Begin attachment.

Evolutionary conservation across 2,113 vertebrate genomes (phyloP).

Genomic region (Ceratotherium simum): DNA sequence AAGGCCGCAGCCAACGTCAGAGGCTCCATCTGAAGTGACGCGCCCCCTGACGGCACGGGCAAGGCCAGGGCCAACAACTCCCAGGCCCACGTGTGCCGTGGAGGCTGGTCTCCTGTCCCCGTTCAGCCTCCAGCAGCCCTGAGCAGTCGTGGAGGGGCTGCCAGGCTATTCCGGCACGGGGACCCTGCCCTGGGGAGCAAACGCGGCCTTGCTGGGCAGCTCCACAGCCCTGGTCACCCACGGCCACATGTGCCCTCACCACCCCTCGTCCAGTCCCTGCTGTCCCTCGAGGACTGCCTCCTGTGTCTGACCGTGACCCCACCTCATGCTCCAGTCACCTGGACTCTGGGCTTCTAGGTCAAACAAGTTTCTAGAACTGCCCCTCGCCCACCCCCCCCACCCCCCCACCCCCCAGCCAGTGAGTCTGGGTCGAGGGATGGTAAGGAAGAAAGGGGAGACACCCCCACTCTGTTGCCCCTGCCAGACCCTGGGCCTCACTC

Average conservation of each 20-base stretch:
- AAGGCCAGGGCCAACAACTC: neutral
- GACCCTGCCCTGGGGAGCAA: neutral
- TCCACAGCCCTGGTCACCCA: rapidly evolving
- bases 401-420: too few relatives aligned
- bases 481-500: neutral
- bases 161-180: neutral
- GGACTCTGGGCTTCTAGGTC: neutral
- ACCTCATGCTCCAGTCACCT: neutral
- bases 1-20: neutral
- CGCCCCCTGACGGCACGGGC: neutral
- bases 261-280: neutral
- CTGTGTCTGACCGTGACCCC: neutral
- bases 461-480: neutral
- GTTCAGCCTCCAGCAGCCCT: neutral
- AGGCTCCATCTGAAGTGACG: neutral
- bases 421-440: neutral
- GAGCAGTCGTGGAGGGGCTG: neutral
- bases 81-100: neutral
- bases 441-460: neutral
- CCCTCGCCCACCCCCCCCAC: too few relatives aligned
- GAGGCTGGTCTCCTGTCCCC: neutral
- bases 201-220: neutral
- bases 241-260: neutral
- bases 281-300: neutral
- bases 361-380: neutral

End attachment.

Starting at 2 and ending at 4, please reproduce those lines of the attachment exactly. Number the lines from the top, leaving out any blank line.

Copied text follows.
Genomic region (Ceratotherium simum): DNA sequence AAGGCCGCAGCCAACGTCAGAGGCTCCATCTGAAGTGACGCGCCCCCTGACGGCACGGGCAAGGCCAGGGCCAACAACTCCCAGGCCCACGTGTGCCGTGGAGGCTGGTCTCCTGTCCCCGTTCAGCCTCCAGCAGCCCTGAGCAGTCGTGGAGGGGCTGCCAGGCTATTCCGGCACGGGGACCCTGCCCTGGGGAGCAAACGCGGCCTTGCTGGGCAGCTCCACAGCCCTGGTCACCCACGGCCACATGTGCCCTCACCACCCCTCGTCCAGTCCCTGCTGTCCCTCGAGGACTGCCTCCTGTGTCTGACCGTGACCCCACCTCATGCTCCAGTCACCTGGACTCTGGGCTTCTAGGTCAAACAAGTTTCTAGAACTGCCCCTCGCCCACCCCCCCCACCCCCCCACCCCCCAGCCAGTGAGTCTGGGTCGAGGGATGGTAAGGAAGAAAGGGGAGACACCCCCACTCTGTTGCCCCTGCCAGACCCTGGGCCTCACTC

Average conservation of each 20-base stretch:
- AAGGCCAGGGCCAACAACTC: neutral